Full funding of all of NASA’s current planetary science missions is dependent on receiving money above what’s in the baseline request for the agency in fiscal year 2015, a NASA official said Monday.
Speaking at the “NASA Night” town hall meeting at the Lunar and Planetary Science Conference (LPSC) in suburban Houston, Jim Green, director of NASA’s planetary science division, attempted to explain what was, to many in the room, a puzzling aspect of the detailed FY2015 budget proposal: no funding for the Mars Exploration Rover (MER) Opportunity and Lunar Reconnaissance Orbiter (LRO) programs in 2015 or beyond. Some had worried that NASA was making a decision on the future of those programs even before a planned “senior review” of those and other extended missions that will take place this spring.
That, said Green, was not the intent of the budget, but instead reflects the fact that funding for extended missions is split between the baseline budget proposal and the additional $885 million requested as part of the administration’s Opportunity, Growth, and Security Initiative (OGSI); $35 million of that OGSI funding would be used for planetary science mission extended funding. “The President provides a budget for which all our operating missions are covered,” he said. “They’re covered in the two parts of the budget.”
Specifically, he said, LRO and Opportunity would be covered by that $35 million in OGSI funding. “I had an opportunity to grab $35 million for extended mission funding, and balance a budget, create a budget that we can basically execute on and not have any of our balls dropped,” Green said. “When you add LRO and Opportunity, that’s about $35 million.” (Although, according to the FY13 actual expenditures included in NASA’s FY15 budget request, LRO, at $8.1 million, and MER, at $13.2 million, fall well short of $35 million.)
The administration’s overall OGSI proposal has not gotten a warm reception on Capitol Hill, particularly in the House. Green said, though, that funding for LRO and Opportunity was not specifically tied to OGSI: they could still have their extended missions funded if NASA receives only its baseline budget, depending on how well they do in the senior review. “If LRO is on top, or Opportunity is on top, they will be funded,” he said, referring to the ranking of missions that will come out of the senior review. “We’ll reprogram as necessary to be able cover these missions.”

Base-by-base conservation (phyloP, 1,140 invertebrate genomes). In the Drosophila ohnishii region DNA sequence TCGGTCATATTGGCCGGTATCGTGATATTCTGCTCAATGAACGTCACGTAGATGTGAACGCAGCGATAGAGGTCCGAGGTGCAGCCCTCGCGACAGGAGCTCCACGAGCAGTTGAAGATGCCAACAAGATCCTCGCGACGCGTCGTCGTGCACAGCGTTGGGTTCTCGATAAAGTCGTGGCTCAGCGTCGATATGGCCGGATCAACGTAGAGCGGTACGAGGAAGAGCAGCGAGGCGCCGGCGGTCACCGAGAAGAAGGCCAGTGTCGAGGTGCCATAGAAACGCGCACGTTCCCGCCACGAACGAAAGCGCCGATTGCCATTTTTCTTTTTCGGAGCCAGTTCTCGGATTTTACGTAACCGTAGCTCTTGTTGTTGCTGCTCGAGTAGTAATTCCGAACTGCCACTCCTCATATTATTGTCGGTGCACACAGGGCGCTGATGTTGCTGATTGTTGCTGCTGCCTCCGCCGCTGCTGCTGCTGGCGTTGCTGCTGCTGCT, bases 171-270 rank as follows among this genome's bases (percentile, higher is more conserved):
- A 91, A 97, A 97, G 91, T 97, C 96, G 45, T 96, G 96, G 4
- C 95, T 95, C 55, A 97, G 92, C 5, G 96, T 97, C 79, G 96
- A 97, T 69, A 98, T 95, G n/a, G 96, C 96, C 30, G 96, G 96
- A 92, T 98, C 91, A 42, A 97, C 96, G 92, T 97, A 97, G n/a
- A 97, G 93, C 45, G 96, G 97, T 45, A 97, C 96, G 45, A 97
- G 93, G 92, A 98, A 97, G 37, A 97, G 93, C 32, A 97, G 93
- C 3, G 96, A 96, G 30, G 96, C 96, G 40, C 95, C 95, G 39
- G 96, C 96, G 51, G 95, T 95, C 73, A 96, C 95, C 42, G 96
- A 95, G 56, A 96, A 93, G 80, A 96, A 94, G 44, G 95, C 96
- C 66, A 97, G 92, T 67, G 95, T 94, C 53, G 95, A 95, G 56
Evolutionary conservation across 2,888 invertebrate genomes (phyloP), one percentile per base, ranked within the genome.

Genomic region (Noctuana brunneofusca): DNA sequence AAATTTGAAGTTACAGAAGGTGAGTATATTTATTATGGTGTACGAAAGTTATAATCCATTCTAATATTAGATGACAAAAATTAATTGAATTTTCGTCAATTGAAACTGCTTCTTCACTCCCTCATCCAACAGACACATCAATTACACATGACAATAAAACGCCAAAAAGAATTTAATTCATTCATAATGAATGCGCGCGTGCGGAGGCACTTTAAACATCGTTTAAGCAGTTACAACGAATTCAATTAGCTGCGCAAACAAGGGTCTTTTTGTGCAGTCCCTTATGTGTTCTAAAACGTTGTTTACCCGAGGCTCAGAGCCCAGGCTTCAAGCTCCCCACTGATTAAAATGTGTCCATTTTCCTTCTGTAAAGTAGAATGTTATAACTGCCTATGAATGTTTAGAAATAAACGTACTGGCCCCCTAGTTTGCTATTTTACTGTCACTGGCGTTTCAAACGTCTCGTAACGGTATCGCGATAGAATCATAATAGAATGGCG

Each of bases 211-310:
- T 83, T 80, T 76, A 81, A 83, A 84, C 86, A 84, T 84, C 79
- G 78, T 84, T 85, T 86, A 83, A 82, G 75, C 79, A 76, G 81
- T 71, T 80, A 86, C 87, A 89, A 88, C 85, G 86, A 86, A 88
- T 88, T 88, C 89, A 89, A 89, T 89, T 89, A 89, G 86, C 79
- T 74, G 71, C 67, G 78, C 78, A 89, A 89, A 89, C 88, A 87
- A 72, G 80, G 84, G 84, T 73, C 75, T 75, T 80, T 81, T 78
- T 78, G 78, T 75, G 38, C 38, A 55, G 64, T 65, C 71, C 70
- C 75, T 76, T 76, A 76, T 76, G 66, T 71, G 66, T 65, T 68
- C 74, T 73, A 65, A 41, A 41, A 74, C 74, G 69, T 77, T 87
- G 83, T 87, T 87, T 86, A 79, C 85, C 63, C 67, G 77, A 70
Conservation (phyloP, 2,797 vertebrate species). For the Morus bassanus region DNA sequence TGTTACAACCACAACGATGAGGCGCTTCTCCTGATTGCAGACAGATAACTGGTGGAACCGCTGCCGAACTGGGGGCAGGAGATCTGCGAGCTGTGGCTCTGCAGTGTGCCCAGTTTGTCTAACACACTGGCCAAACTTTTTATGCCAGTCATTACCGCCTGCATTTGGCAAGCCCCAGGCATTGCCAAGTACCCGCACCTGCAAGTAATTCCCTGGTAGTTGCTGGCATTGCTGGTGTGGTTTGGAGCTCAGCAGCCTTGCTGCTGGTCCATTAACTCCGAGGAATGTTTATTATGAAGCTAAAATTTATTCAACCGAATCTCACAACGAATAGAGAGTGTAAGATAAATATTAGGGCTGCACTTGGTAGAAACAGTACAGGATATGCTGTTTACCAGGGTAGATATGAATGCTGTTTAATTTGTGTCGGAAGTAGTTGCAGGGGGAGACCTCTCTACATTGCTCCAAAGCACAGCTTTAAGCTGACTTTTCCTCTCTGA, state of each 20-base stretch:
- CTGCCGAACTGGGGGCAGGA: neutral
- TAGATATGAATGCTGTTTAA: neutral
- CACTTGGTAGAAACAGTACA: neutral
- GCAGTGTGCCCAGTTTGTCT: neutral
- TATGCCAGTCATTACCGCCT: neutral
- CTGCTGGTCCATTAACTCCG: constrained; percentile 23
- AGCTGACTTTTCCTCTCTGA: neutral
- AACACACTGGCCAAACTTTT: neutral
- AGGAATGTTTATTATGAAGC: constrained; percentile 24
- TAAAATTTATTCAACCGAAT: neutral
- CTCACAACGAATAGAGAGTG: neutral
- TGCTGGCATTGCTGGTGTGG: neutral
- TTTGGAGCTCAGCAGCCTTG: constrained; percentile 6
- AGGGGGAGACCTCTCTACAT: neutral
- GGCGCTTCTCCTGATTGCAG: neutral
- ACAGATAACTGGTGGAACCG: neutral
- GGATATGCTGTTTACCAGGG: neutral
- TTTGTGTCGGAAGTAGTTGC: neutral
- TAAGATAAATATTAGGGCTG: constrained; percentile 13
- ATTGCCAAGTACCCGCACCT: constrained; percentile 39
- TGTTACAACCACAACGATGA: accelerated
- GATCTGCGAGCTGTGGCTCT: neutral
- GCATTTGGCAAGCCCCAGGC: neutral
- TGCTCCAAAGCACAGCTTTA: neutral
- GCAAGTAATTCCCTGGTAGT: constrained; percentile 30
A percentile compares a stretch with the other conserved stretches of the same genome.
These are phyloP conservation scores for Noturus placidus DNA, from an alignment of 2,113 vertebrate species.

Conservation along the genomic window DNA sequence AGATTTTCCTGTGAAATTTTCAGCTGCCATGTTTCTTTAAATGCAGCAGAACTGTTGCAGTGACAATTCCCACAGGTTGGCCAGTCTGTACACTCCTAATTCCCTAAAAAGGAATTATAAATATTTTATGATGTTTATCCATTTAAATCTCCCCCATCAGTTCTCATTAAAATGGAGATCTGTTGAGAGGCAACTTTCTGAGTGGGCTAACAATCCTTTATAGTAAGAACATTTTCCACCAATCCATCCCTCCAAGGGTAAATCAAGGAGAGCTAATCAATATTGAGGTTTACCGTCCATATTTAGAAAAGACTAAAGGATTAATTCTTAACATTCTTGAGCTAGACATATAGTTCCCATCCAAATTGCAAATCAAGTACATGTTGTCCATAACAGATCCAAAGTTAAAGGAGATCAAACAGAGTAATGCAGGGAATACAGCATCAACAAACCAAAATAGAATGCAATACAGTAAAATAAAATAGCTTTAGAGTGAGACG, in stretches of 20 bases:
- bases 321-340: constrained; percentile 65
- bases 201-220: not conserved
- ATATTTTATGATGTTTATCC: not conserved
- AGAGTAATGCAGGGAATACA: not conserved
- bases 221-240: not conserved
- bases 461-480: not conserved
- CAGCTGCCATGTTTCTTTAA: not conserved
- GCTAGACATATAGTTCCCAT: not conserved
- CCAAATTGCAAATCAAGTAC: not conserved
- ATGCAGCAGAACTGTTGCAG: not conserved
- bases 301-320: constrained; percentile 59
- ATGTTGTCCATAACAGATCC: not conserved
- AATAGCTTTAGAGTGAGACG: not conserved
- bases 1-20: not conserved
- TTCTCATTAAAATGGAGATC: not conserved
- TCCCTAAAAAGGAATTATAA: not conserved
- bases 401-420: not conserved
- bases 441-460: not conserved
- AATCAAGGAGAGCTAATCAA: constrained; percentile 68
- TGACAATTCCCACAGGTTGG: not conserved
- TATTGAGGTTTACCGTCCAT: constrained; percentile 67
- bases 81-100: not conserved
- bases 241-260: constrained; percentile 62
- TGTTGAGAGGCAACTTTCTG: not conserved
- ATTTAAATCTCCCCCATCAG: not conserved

“I’d love to have the community not worry so much about where the money is and how much they’re going to get,” Green said later, “because they need to write a proposal to get it.”
Green also discussed planning for a Europa mission. Earlier this month, NASA associate administrator for science John Grunsfeld said NASA would issue in the near future a request for information (RFI) for Europa mission concepts that cost $1 billion or less, or about half of the estimated cost of Europa Clipper, a proposal under current study by NASA. At LPSC, Green said the RFI was coming soon, but did not provide a date. “That’s a phase space that perhaps we haven’t significantly looked at, and we owe it to ourselves to be able to determine if there are any viable missions at a billion dollars or less,” he said.
However, Green sounded a little skeptical that a Europa mission that was scientifically worthwhile could be done that inexpensively. “We owe it to the administration to do that last check,” he said of the RFI, citing advances in technology. “Maybe, just maybe, there’s a way to do the preponderance of the planetary decadal science objectives for less than a billion dollars. That’s important to check, and after we see what the responses are and evaluate those, we will then chart a course to execute the program accordingly.”
Green emphasized that any mission to Europa has to be able to do a “preponderance” of the science goals laid out in the 2012 decadal report. NASA will continue to refine the Europa Clipper concept in the meantime, he said, as well as prepare the release of an announcement of opportunity for risk reduction work on instruments, which will not go out until after the RFI responses are evaluated.